As more consumers adopt a flexitarian diet approach, it is crucial for the industry to support them with new dietary choices to complement their nutritional intake. Alternative proteins and future foods (AP-FF) is key to protect the environment. Researchers from Switzerland evaluated the role of AP-FF in a commentary piece published in Trends in Food Science & Technology (DOI: https://doi.org/10.1016/j.tifs.2022.03.026). They assessed meat-substitutes including plant-based alternatives that replace ‘meat’ choices such as plant-based burgers and chicken; fungi-based products such as mycoprotein; microalgae-based foods; insects; and cultured meat.
When looking at the AP-FF, plant-based alternatives are mostly accepted and available in the market for consumer purchase, usually in soy or pea proteins forms, which have recognised health benefits. Further, researchers add, “Microalgae such as single cellular organisms like cyanobacteria (e.g., spirulina) and green microalgae (e.g., chlorella) and insect-based products are also commercially available but limited on a wide scale. […] Fungi-based products like mycoprotein, often produced via fermentation, are also available in niche markets. Cultured meat (also referred to as lab-grown or cellular meat), on the other hand, is only commercially available as a hybrid product in limited markets such as Singapore where there is a 70% cultured chicken product that is supplemented with plant protein to add structure.”
Focusing on the sustainability aspect of embracing plant-based diets, a flexitarian diet is yet to be defined compared to veganism, vegetarianism or even pescatarianism – diets with clear definitions among consumers and industry players. One key concern for vegans and vegetarians is to obtain quality protein to counteract the effects of antinutrients that inhibit mineral absorption. Thus, when it comes to plant-based alternative products, formulators attempt to mimic the nutritional profile of meat-based products widely available in the market. Other concerns toward AP-FF include safety and allergies, and quality due to processing formulations.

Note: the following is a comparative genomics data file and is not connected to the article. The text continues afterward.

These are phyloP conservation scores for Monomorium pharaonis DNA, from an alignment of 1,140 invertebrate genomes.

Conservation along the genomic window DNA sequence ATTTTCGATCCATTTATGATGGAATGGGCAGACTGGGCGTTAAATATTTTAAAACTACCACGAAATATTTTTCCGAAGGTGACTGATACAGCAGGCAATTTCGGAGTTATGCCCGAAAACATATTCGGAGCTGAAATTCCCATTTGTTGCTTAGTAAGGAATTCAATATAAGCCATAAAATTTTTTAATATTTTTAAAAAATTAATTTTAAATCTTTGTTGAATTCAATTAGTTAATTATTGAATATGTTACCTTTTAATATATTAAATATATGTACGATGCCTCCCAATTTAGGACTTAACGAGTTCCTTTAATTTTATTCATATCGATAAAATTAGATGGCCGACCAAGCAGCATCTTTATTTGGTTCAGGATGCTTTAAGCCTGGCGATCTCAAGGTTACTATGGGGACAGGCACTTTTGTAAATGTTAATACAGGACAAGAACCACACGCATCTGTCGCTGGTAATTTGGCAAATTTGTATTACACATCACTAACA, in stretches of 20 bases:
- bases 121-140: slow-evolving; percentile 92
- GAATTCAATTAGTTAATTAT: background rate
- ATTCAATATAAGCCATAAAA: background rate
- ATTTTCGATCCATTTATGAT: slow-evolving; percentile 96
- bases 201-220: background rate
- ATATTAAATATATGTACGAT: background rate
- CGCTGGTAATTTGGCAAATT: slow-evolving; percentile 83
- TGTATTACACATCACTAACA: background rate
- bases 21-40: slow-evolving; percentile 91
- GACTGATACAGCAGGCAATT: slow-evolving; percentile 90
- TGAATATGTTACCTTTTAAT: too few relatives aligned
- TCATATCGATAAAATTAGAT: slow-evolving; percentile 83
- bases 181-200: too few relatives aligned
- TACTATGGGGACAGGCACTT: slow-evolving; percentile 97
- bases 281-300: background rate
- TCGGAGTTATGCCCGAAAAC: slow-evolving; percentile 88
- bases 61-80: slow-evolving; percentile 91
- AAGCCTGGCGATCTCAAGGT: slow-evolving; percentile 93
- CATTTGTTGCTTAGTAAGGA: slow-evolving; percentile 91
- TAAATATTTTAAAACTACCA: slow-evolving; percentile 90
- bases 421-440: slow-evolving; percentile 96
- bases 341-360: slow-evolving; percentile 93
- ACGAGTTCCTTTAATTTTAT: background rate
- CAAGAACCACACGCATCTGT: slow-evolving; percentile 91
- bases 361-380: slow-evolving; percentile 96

When looking at the benefits of a flexitarian diet, the main advantage is its lesser environmental impact, though this remains a topic of debate as highlighted by researchers:
“A debated trade-off between AP-FF and C-ASF is that the adoption of certain AP-FF could lead to high energy demands (and potentially high greenhouse gas [GHG] emissions) but lower land use values. Other major considerations include scalability and variability because AP-FF are novel and unoptimized products. Sustainability outcomes can change when estimated at pilot-scale versus economical-scales, and variability in environmental impacts for the same AP-FF product can be high due to differences in production system parameters or species. Accordingly, the role of AP-FF in flexitarian diets with respect to planetary boundaries is unclear.”
Beyond environmental considerations, nutrition remains of a concern to the industry, especially with deficiencies increasing and nutritional values decreasing in staple foods due to climate change, as well as nutritional variations due to soil differences and conditions.
With so many different boundaries of concerns around the alternative proteins market, researchers defined 5 categories of context-specific boundaries: environmental, access, nutritional, knowledge, and cultural boundaries. Thus, consumer education appears to be key in product development and commercialisation. The key considerations to incentivise consumers to adopt a flexitarian diet include AP-FF having better or equivalent nutritional profiles compared to meat alternatives; improved health benefits; decreased environmental impacts; lesser animal welfare and antibiotic use.
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